WASHINGTON -- With the recession easing, Federal Reserve policymakers are unlikely to launch any major new efforts to revive the economy when they meet this week. Instead, Fed Chairman Ben Bernanke and his colleagues, wary of overdoing the stimulus medicine and fanning inflation later, are expected to stand pat, economists say.
The Fed has taken unprecedented steps to try to lift the country out of recession. They include a bold effort announced in March to plow $1.2 trillion into the economy in an attempt to lower interest rates and spur more spending by Americans.
"There are a lot of good signs that an economic recovery could get under way later this year, and with inflation currently low, the Fed for now has the luxury of sitting back and watching this recovery unfold," said John Silvia, chief economist at Wachovia.
Home sales have firmed, housing construction posted a gain last month, layoffs are slowing and consumer spending is showing signs of stabilizing.
When they open a two-day meeting Tuesday, Fed policymakers are widely expected to hold a key lending rate to banks at a record low near zero and repeat a pledge to hold rates there for "an extended period." Most economists say that means the Fed will keep its targeted range for its bank lending rate between zero and 0.25 percent through the rest of this year and probably into part of next year to help brace the economy.
Analysts generally think the economy in the current April-to-June quarter is still declining — perhaps at a pace of 1 percent to 3 percent — but not nearly as much as it had been. The economy sank at a 6.3 percent rate in the final quarter of 2008 and at a 5.7 percent pace in the first quarter this year. It was the worst six-month performance in 50 years.
Bernanke has predicted the recession will end later this year. Some economists say the economy will start growing again as soon as the July-to-September quarter as the Fed's actions so far, along with the federal stimulus of tax cuts and increased government spending, take hold.
Risks to the outlook, however, abound.
Some economists and Wall Street investors have worried that a recent run-up in rates on mortgages and Treasury securities, if prolonged, could choke off prospects for an economic recovery. Some of those fears were eased last week, when rates on 30-year mortgages dipped to 5.38 percent after a string of weekly increases.
Earlier this month, Bernanke said higher rates on mortgages and longer-term Treasury securities seemed to reflect worries about the United States' huge budget deficits, as well as optimism about the economy. He said it also signaled a gradual shift by investors away from the safe haven of U.S. bonds, reversing a pattern seen in the depths of the recession.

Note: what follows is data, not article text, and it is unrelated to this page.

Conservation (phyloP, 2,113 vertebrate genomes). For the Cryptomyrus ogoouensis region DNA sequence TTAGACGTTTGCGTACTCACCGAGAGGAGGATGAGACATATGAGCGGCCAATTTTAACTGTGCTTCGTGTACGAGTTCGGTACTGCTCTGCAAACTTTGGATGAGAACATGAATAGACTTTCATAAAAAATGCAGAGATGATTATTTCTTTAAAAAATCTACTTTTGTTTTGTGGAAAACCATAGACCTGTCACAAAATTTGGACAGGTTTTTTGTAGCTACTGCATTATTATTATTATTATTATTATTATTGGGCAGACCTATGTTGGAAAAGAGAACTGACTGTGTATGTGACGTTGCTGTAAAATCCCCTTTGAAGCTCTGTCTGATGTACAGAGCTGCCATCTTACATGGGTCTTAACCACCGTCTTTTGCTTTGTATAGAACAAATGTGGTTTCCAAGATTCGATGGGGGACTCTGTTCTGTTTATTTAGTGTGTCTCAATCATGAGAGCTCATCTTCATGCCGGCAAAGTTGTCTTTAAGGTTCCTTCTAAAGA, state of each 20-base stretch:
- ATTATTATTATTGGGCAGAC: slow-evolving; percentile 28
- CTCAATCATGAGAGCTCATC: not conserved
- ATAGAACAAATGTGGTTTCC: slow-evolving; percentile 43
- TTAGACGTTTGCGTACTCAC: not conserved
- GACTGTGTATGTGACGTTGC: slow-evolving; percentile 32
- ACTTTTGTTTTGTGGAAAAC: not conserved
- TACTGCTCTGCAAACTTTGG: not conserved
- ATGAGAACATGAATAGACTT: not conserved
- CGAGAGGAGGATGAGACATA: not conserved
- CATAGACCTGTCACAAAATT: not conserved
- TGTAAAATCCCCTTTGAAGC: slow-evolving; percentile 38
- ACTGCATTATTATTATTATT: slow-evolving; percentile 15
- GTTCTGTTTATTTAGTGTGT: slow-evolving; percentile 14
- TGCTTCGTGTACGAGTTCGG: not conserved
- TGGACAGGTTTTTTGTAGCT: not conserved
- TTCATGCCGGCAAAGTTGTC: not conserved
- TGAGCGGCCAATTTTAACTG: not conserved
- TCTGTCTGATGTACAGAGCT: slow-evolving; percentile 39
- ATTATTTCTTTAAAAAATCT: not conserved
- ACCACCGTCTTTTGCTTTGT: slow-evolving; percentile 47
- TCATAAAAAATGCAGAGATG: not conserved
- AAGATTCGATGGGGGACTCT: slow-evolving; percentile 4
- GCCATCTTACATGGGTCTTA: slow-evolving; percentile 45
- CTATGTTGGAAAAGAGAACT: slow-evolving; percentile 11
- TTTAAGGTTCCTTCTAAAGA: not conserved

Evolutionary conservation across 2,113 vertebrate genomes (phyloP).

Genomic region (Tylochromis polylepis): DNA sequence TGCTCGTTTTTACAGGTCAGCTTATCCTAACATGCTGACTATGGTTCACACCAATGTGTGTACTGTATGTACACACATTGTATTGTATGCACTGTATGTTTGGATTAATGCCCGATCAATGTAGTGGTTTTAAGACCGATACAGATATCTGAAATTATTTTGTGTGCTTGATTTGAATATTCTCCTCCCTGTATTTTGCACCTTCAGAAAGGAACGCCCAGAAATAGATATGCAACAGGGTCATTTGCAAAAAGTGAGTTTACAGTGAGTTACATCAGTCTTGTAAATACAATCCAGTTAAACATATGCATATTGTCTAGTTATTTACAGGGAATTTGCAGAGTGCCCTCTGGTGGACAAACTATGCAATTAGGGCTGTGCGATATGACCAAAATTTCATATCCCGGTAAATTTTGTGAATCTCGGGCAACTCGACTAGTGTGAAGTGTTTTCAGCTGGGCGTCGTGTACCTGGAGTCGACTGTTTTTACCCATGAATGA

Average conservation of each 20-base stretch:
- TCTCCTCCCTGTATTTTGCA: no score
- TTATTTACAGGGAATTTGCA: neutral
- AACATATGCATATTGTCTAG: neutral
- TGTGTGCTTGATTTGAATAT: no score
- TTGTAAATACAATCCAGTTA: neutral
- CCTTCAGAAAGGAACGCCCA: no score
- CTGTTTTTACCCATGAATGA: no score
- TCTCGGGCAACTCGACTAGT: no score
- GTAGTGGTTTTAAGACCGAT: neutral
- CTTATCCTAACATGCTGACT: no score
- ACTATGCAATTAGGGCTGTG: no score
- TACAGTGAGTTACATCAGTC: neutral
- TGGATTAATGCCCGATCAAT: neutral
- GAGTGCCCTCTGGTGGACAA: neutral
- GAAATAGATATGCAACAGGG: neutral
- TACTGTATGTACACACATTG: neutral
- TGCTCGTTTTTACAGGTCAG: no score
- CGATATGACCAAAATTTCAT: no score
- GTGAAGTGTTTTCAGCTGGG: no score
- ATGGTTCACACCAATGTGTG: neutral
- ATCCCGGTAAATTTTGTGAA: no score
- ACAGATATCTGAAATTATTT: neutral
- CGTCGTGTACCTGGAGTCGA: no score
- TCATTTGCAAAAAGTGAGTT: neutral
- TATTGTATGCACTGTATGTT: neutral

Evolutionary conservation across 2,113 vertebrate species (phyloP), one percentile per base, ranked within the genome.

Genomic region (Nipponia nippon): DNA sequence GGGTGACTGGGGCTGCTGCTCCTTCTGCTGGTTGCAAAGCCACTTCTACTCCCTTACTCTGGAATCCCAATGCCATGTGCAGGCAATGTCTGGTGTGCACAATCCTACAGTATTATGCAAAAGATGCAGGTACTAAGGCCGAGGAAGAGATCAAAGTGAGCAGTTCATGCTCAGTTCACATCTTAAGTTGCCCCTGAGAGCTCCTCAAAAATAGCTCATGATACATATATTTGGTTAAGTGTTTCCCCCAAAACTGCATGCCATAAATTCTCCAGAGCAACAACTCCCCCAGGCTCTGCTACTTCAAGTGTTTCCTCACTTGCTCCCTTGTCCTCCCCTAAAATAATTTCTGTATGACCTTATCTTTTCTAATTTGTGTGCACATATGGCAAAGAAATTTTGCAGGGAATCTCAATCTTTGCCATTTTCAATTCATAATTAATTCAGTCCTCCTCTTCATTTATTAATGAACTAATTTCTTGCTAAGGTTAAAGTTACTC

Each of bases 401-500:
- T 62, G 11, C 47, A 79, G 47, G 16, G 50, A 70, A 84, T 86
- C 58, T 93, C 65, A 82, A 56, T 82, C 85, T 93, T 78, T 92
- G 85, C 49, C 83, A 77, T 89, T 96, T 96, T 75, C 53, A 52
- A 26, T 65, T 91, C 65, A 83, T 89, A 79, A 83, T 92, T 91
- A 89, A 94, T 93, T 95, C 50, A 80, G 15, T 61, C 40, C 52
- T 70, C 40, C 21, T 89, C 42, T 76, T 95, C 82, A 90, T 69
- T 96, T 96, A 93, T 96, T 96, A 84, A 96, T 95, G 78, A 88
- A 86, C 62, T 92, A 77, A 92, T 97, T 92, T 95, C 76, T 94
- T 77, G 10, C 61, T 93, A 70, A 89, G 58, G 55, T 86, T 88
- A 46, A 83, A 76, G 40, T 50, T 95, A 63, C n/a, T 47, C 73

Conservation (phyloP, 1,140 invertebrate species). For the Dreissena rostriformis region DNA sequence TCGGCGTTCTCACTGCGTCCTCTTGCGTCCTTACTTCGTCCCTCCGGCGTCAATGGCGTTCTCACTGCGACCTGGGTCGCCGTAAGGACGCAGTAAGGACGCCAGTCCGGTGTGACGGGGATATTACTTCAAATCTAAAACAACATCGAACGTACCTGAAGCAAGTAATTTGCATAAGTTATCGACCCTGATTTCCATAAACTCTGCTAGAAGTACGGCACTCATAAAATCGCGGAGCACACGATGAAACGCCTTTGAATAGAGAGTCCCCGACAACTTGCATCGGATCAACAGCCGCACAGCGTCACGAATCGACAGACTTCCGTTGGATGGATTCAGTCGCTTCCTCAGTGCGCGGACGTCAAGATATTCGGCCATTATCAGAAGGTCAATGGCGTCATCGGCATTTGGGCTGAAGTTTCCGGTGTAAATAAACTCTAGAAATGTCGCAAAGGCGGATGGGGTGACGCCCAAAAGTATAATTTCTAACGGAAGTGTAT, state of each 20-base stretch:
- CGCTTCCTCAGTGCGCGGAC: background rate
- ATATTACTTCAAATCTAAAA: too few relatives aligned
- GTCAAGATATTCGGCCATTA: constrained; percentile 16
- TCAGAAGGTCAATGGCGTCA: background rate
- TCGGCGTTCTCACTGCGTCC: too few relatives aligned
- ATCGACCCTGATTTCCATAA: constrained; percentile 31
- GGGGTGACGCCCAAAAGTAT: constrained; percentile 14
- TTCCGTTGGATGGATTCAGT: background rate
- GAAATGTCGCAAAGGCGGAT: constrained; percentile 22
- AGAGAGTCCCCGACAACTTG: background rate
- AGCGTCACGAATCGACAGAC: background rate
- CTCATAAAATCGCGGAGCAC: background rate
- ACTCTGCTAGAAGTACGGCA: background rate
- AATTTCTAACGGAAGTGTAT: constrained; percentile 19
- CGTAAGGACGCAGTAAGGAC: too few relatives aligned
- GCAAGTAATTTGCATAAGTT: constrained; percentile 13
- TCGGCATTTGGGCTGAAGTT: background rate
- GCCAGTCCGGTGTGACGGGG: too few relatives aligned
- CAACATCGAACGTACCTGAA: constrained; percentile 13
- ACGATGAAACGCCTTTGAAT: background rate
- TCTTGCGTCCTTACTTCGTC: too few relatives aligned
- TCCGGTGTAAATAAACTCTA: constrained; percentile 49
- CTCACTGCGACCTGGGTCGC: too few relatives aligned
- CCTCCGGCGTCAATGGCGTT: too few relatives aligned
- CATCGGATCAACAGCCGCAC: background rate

It's possible the Fed could decide this week to boost its purchases of mortgage-backed securities and government debt, to try to drive down rates on mortgages and other consumer debt. Most analysts doubt that will happen, but economists predict the Fed will leave the door open to further action if economic conditions were to deteriorate.
"Some Fed members worry additional action could be counterproductive and actually push long-term interest rates higher because investors will fear that the Fed's actions could lead to runaway inflation down the road," said Mark Zandi, chief economist at Moody's Economy.com.
"Others think the recent rise is just a normalization of rates, reflecting investors' beliefs that the economy is heading in the right direction and that the rise won't do significant damage."
Rising unemployment, tanking home values and declining retirement funds could force consumers to go back into hibernation again. Economists don't think that will happen, but they can't rule it out, either.
Even after the recession ends, the recovery is likely to be tepid. The U.S. unemployment rate — now at 9.4 percent — is expected to keep climbing into 2010 and to hit 10 percent this year. Some say it could rise as high as 10.7 percent or 11 percent by the summer of next year before it starts to decline. The highest rate since World War II was 10.8 percent at the end of 1982.
"The Fed has to walk a fine line right now" to make investors and the public feel confident policymakers will administer the right dose of medicine to heal the economy but not so much as to cause an overdose, said Richard Yamarone, economist at Argus Research.
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